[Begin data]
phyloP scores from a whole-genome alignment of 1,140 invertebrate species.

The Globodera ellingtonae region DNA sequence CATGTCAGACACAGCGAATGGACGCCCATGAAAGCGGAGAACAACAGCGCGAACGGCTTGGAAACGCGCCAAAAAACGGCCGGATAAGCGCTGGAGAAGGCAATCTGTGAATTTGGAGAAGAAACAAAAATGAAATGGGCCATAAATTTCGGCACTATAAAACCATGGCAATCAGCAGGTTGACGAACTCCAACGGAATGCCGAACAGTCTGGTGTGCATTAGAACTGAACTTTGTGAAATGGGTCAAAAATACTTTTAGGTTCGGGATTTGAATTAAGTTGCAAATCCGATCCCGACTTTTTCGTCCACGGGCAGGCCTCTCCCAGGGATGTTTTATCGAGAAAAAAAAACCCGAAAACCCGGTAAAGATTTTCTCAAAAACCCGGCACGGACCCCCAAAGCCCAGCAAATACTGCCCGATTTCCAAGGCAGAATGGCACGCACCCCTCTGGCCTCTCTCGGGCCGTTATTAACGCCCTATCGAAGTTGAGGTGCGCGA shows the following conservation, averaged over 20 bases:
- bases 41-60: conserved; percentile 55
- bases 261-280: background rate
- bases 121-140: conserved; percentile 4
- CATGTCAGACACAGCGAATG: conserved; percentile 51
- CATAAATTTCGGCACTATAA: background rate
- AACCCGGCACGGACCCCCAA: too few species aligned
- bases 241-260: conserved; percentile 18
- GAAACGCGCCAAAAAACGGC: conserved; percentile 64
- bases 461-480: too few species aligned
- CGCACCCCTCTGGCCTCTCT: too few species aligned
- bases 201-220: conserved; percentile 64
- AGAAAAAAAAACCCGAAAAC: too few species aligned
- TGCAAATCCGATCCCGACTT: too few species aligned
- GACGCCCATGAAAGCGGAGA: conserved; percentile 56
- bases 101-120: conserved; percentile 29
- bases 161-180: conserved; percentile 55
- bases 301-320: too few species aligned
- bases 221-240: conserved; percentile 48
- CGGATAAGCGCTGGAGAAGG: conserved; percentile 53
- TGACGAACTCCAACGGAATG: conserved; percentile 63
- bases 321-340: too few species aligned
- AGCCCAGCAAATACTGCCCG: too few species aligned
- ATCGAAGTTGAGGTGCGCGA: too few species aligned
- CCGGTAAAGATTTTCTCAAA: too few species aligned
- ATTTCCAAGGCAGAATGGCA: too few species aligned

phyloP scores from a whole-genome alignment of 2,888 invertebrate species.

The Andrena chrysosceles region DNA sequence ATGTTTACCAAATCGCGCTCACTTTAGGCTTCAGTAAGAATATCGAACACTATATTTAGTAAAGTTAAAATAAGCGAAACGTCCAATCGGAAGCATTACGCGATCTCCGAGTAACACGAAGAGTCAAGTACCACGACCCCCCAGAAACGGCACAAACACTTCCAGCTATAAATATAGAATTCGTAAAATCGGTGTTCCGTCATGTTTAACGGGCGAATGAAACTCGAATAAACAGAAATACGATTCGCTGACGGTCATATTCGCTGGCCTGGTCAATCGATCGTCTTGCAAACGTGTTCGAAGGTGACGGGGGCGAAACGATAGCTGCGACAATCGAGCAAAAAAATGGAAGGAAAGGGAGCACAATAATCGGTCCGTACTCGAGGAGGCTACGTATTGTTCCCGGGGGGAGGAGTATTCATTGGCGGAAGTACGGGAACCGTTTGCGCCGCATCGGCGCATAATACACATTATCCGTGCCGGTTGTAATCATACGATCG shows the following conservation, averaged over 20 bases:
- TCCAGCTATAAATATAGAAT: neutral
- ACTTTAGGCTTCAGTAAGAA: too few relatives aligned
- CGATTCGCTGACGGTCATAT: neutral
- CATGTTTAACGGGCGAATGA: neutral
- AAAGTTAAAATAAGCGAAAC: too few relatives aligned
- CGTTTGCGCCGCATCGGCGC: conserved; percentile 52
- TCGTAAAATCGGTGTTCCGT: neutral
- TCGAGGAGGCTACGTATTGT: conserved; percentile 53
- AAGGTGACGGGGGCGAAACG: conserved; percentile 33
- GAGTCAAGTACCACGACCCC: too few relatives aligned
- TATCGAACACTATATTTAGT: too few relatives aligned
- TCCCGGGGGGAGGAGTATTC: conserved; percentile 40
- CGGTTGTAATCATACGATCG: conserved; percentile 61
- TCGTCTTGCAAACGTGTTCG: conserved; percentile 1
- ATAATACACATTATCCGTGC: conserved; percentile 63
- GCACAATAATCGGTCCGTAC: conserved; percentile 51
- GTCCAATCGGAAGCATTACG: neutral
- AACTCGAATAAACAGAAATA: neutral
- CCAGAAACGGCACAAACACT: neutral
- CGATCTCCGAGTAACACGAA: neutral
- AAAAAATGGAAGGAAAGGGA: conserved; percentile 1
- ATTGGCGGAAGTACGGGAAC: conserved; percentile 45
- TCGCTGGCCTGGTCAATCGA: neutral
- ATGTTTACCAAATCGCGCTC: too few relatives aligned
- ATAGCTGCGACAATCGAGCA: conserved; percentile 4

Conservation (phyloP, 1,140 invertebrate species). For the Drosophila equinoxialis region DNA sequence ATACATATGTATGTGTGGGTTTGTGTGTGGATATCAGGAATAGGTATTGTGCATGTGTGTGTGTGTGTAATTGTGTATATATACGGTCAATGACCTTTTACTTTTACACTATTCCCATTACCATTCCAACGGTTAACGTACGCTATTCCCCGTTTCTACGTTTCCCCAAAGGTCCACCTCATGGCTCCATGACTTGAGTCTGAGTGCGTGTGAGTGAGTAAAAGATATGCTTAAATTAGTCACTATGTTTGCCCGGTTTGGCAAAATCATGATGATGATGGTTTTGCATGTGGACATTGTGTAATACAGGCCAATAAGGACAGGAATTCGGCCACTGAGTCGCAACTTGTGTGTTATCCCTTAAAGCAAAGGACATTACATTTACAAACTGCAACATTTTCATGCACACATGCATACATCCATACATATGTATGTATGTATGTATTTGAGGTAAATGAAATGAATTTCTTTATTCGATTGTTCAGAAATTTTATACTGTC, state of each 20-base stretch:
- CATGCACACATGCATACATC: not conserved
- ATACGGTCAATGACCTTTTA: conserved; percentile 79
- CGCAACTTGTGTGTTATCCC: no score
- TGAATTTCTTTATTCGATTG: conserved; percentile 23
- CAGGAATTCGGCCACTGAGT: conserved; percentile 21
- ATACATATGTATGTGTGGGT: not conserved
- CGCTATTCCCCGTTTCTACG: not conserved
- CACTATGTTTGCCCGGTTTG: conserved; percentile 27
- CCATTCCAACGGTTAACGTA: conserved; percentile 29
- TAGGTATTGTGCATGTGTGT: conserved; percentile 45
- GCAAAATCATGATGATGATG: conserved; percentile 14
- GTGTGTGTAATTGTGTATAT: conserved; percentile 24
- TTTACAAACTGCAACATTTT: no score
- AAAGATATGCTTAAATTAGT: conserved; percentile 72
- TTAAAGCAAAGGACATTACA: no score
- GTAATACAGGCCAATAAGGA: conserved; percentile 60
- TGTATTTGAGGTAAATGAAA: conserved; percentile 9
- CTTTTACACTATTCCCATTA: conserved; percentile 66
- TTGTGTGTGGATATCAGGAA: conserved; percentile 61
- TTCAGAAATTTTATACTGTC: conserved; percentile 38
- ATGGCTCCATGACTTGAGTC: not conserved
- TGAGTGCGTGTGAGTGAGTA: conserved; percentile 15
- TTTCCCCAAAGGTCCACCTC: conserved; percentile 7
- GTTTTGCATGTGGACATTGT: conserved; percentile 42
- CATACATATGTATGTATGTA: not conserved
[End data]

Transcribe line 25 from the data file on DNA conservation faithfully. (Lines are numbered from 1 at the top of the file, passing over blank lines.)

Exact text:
- ATCGAAGTTGAGGTGCGCGA: too few species aligned